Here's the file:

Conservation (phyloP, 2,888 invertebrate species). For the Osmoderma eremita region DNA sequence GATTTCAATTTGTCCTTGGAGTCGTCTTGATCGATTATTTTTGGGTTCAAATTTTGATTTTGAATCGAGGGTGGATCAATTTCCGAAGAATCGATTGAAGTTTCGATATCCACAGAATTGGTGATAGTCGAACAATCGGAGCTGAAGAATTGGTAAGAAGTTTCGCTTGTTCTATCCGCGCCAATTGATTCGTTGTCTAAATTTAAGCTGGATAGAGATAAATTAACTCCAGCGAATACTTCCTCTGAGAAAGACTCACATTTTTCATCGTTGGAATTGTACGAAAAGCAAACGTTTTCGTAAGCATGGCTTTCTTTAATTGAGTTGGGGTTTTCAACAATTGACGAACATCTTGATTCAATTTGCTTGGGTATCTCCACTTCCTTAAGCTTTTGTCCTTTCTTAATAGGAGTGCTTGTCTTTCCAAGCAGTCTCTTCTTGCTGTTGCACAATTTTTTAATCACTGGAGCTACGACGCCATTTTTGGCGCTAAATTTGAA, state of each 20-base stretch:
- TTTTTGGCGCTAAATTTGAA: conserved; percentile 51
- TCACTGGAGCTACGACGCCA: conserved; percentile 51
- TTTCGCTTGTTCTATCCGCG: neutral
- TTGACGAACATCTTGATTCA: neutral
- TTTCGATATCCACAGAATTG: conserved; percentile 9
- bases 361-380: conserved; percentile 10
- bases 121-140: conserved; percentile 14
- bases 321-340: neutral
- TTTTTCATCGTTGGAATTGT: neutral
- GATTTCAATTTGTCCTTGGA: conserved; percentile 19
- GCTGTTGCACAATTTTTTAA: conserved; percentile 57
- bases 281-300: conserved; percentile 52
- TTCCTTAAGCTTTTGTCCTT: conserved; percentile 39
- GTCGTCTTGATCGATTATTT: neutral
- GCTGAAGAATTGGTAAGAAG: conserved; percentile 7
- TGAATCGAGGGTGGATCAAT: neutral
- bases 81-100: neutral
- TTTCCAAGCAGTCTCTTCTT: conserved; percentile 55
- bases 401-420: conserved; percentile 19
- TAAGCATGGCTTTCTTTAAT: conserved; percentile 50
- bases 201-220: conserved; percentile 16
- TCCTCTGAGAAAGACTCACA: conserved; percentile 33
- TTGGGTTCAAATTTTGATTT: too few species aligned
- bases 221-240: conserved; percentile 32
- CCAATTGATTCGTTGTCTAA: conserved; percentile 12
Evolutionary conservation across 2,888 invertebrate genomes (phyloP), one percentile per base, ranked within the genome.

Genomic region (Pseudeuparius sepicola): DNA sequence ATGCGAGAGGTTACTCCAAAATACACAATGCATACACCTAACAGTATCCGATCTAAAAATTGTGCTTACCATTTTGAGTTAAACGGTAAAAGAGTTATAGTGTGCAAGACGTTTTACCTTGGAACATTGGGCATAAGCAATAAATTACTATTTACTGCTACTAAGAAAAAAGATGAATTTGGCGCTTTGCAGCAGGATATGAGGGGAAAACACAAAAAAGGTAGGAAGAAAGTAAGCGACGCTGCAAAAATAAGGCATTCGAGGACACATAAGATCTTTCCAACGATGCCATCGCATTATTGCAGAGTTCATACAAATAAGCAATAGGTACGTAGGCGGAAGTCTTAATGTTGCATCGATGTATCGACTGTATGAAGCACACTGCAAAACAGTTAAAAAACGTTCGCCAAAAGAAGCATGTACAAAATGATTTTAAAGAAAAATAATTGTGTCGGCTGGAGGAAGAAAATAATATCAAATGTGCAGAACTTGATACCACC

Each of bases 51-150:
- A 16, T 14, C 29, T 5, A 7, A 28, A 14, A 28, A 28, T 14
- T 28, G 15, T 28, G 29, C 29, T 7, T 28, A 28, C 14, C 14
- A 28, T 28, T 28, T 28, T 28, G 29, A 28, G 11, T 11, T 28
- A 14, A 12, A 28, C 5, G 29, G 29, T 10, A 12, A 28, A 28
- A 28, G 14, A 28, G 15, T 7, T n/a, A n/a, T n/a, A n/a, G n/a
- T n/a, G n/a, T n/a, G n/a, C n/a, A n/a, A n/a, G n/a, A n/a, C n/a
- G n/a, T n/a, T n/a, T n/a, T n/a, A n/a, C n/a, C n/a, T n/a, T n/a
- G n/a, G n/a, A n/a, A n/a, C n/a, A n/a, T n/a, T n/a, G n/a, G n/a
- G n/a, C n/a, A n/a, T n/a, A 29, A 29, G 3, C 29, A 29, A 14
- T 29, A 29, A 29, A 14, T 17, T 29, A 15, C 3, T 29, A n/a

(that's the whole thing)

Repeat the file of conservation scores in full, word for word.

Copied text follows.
Conservation (phyloP, 2,888 invertebrate species). For the Osmoderma eremita region DNA sequence GATTTCAATTTGTCCTTGGAGTCGTCTTGATCGATTATTTTTGGGTTCAAATTTTGATTTTGAATCGAGGGTGGATCAATTTCCGAAGAATCGATTGAAGTTTCGATATCCACAGAATTGGTGATAGTCGAACAATCGGAGCTGAAGAATTGGTAAGAAGTTTCGCTTGTTCTATCCGCGCCAATTGATTCGTTGTCTAAATTTAAGCTGGATAGAGATAAATTAACTCCAGCGAATACTTCCTCTGAGAAAGACTCACATTTTTCATCGTTGGAATTGTACGAAAAGCAAACGTTTTCGTAAGCATGGCTTTCTTTAATTGAGTTGGGGTTTTCAACAATTGACGAACATCTTGATTCAATTTGCTTGGGTATCTCCACTTCCTTAAGCTTTTGTCCTTTCTTAATAGGAGTGCTTGTCTTTCCAAGCAGTCTCTTCTTGCTGTTGCACAATTTTTTAATCACTGGAGCTACGACGCCATTTTTGGCGCTAAATTTGAA, state of each 20-base stretch:
- TTTTTGGCGCTAAATTTGAA: conserved; percentile 51
- TCACTGGAGCTACGACGCCA: conserved; percentile 51
- TTTCGCTTGTTCTATCCGCG: neutral
- TTGACGAACATCTTGATTCA: neutral
- TTTCGATATCCACAGAATTG: conserved; percentile 9
- bases 361-380: conserved; percentile 10
- bases 121-140: conserved; percentile 14
- bases 321-340: neutral
- TTTTTCATCGTTGGAATTGT: neutral
- GATTTCAATTTGTCCTTGGA: conserved; percentile 19
- GCTGTTGCACAATTTTTTAA: conserved; percentile 57
- bases 281-300: conserved; percentile 52
- TTCCTTAAGCTTTTGTCCTT: conserved; percentile 39
- GTCGTCTTGATCGATTATTT: neutral
- GCTGAAGAATTGGTAAGAAG: conserved; percentile 7
- TGAATCGAGGGTGGATCAAT: neutral
- bases 81-100: neutral
- TTTCCAAGCAGTCTCTTCTT: conserved; percentile 55
- bases 401-420: conserved; percentile 19
- TAAGCATGGCTTTCTTTAAT: conserved; percentile 50
- bases 201-220: conserved; percentile 16
- TCCTCTGAGAAAGACTCACA: conserved; percentile 33
- TTGGGTTCAAATTTTGATTT: too few species aligned
- bases 221-240: conserved; percentile 32
- CCAATTGATTCGTTGTCTAA: conserved; percentile 12
Evolutionary conservation across 2,888 invertebrate genomes (phyloP), one percentile per base, ranked within the genome.

Genomic region (Pseudeuparius sepicola): DNA sequence ATGCGAGAGGTTACTCCAAAATACACAATGCATACACCTAACAGTATCCGATCTAAAAATTGTGCTTACCATTTTGAGTTAAACGGTAAAAGAGTTATAGTGTGCAAGACGTTTTACCTTGGAACATTGGGCATAAGCAATAAATTACTATTTACTGCTACTAAGAAAAAAGATGAATTTGGCGCTTTGCAGCAGGATATGAGGGGAAAACACAAAAAAGGTAGGAAGAAAGTAAGCGACGCTGCAAAAATAAGGCATTCGAGGACACATAAGATCTTTCCAACGATGCCATCGCATTATTGCAGAGTTCATACAAATAAGCAATAGGTACGTAGGCGGAAGTCTTAATGTTGCATCGATGTATCGACTGTATGAAGCACACTGCAAAACAGTTAAAAAACGTTCGCCAAAAGAAGCATGTACAAAATGATTTTAAAGAAAAATAATTGTGTCGGCTGGAGGAAGAAAATAATATCAAATGTGCAGAACTTGATACCACC

Each of bases 51-150:
- A 16, T 14, C 29, T 5, A 7, A 28, A 14, A 28, A 28, T 14
- T 28, G 15, T 28, G 29, C 29, T 7, T 28, A 28, C 14, C 14
- A 28, T 28, T 28, T 28, T 28, G 29, A 28, G 11, T 11, T 28
- A 14, A 12, A 28, C 5, G 29, G 29, T 10, A 12, A 28, A 28
- A 28, G 14, A 28, G 15, T 7, T n/a, A n/a, T n/a, A n/a, G n/a
- T n/a, G n/a, T n/a, G n/a, C n/a, A n/a, A n/a, G n/a, A n/a, C n/a
- G n/a, T n/a, T n/a, T n/a, T n/a, A n/a, C n/a, C n/a, T n/a, T n/a
- G n/a, G n/a, A n/a, A n/a, C n/a, A n/a, T n/a, T n/a, G n/a, G n/a
- G n/a, C n/a, A n/a, T n/a, A 29, A 29, G 3, C 29, A 29, A 14
- T 29, A 29, A 29, A 14, T 17, T 29, A 15, C 3, T 29, A n/a